ARPANET development began with two network nodes which were interconnected between the Network Measurement Center at the University of California, Los Angeles (UCLA) Henry Samueli School of Engineering and Applied Science directed by Leonard Kleinrock, and the NLS system at SRI International (SRI) by Douglas Engelbart in Menlo Park, California, on 29 October 1969.
The third site was the Culler-Fried Interactive Mathematics Center at the University of California, Santa Barbara, followed by the University of Utah Graphics Department.
In 1982, the Internet Protocol Suite (TCP/IP) was standardized, which permitted worldwide proliferation of interconnected networks.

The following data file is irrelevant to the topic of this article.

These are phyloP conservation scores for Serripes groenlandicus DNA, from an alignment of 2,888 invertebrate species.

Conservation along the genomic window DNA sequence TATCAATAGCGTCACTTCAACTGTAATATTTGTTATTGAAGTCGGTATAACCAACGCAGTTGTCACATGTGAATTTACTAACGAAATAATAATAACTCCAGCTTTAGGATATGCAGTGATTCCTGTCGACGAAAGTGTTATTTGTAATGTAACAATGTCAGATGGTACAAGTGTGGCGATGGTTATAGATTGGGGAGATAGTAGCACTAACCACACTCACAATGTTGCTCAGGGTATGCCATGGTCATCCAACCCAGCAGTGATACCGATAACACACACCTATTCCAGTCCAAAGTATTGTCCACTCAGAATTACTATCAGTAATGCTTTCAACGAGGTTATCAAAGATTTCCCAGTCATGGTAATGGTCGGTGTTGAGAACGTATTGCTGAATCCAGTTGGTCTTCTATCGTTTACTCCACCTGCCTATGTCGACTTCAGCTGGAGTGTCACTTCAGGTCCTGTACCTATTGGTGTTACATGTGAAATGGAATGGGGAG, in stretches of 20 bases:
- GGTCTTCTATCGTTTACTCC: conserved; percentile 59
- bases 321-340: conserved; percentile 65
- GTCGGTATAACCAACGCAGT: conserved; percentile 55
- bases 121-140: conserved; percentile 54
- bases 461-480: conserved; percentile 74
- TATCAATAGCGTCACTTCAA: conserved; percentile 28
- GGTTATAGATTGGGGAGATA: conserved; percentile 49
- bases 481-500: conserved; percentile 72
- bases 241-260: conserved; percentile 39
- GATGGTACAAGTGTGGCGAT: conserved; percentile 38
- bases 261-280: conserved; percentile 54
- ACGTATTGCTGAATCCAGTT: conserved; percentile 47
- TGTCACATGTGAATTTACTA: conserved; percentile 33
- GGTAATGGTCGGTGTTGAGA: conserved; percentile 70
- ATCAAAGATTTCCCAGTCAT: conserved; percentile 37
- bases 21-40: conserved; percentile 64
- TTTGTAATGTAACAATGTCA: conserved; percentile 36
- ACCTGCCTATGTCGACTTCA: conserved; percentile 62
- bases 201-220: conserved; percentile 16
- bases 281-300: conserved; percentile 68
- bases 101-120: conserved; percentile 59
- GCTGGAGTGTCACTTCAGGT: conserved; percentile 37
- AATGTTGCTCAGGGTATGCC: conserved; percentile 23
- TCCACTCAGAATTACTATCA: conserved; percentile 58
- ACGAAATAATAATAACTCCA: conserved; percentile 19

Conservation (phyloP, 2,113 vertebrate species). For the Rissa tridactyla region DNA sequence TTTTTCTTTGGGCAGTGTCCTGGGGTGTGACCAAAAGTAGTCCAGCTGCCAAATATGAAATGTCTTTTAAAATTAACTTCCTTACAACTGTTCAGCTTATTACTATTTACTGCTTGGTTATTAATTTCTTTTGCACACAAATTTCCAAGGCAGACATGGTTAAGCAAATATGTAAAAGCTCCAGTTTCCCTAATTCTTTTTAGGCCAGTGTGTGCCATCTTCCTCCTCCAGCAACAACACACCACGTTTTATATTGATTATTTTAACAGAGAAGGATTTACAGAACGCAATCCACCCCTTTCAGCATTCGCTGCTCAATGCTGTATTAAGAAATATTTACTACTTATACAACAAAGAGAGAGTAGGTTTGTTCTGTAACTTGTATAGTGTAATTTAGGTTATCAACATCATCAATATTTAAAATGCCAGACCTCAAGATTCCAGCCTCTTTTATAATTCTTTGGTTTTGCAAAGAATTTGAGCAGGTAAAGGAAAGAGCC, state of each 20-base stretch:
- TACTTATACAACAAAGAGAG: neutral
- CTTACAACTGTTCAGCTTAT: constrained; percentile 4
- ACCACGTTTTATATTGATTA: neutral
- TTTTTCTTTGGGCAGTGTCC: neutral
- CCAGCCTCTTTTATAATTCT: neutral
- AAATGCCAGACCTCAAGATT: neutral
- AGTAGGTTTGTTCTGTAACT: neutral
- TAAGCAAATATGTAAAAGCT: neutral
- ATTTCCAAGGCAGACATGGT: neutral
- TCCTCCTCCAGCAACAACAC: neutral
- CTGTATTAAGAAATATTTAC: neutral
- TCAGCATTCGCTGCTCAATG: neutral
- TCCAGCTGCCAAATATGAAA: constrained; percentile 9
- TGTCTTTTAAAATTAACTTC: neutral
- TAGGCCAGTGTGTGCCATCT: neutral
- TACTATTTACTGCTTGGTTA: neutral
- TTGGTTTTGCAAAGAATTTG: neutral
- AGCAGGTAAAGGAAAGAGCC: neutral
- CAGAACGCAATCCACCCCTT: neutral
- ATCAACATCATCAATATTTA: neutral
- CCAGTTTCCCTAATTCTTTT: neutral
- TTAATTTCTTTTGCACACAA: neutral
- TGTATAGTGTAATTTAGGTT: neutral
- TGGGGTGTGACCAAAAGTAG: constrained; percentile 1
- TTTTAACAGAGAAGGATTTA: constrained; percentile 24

that should be written with an initial capital letter.
In common use and the media, it is often erroneously not capitalized, viz. Some guides specify that the word should be capitalized when used as a noun, but not capitalized when used as an adjective.
The Internet has enabled and accelerated new forms of personal interactions through instant messaging, Internet forums, and social networking.
Online shopping has grown exponentially both for major retailers and small businesses and entrepreneurs, as it enables firms to extend their "brick and mortar" presence to serve a larger market or even sell goods and services entirely online.
In an early sign of future growth, fifteen sites were connected to the young ARPANET by the end of 1971.